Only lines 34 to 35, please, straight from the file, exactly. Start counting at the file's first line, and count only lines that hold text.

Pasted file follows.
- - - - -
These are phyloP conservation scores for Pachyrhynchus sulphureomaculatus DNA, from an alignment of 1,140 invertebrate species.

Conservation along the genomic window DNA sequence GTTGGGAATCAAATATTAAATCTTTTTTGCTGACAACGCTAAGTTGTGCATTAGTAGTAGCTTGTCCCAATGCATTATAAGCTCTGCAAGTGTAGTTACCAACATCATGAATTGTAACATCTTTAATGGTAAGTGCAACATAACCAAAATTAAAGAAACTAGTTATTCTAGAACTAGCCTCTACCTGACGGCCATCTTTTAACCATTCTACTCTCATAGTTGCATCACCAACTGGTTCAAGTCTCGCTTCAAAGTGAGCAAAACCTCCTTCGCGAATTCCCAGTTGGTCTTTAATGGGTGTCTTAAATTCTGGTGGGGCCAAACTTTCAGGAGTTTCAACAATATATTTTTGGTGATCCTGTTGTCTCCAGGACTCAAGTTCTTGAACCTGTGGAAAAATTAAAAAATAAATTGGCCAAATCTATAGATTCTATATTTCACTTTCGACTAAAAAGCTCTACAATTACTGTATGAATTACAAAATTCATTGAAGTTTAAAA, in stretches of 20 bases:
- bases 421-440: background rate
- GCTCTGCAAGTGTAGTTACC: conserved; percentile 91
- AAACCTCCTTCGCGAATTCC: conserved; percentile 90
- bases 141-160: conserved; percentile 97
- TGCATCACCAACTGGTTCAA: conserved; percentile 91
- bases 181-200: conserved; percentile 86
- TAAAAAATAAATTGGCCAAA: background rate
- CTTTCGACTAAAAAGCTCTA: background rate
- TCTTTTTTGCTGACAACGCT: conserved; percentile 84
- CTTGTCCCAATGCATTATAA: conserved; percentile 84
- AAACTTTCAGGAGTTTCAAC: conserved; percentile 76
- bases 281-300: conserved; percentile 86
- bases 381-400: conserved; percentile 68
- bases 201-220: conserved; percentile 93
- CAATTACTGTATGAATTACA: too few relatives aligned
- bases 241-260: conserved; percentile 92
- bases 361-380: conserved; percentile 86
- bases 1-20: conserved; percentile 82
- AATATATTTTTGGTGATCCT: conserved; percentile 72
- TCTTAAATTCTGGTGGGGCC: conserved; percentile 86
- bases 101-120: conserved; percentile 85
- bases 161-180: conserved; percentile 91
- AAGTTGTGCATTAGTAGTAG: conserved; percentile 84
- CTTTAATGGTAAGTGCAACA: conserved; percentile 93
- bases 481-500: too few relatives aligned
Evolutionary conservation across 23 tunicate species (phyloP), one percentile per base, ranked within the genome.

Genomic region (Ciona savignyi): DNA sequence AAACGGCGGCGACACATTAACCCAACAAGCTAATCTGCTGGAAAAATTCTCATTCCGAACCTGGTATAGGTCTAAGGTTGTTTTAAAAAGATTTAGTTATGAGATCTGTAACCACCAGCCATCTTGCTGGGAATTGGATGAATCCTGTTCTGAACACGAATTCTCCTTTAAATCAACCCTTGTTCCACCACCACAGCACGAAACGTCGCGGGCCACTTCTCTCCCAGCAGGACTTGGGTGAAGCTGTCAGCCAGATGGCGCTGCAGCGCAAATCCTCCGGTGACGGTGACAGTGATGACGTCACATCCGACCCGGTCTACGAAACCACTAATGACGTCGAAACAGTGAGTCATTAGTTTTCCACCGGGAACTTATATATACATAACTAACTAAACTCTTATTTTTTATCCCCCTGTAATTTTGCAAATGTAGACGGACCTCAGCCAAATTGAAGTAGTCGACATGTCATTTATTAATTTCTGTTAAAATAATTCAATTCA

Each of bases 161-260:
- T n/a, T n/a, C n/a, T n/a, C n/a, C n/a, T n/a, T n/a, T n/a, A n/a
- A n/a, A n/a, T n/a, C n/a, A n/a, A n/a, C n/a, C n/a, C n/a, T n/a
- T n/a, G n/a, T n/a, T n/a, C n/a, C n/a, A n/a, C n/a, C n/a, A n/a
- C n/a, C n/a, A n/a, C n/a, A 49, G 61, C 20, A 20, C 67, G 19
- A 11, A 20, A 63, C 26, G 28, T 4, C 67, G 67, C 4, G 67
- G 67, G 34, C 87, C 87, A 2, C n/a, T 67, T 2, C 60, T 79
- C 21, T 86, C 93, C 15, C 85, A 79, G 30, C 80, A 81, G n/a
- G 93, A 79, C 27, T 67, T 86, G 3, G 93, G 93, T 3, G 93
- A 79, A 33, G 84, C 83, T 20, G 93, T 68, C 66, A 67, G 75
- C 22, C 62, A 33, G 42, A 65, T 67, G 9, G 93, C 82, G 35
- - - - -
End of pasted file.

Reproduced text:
- C n/a, C n/a, A n/a, C n/a, A 49, G 61, C 20, A 20, C 67, G 19
- A 11, A 20, A 63, C 26, G 28, T 4, C 67, G 67, C 4, G 67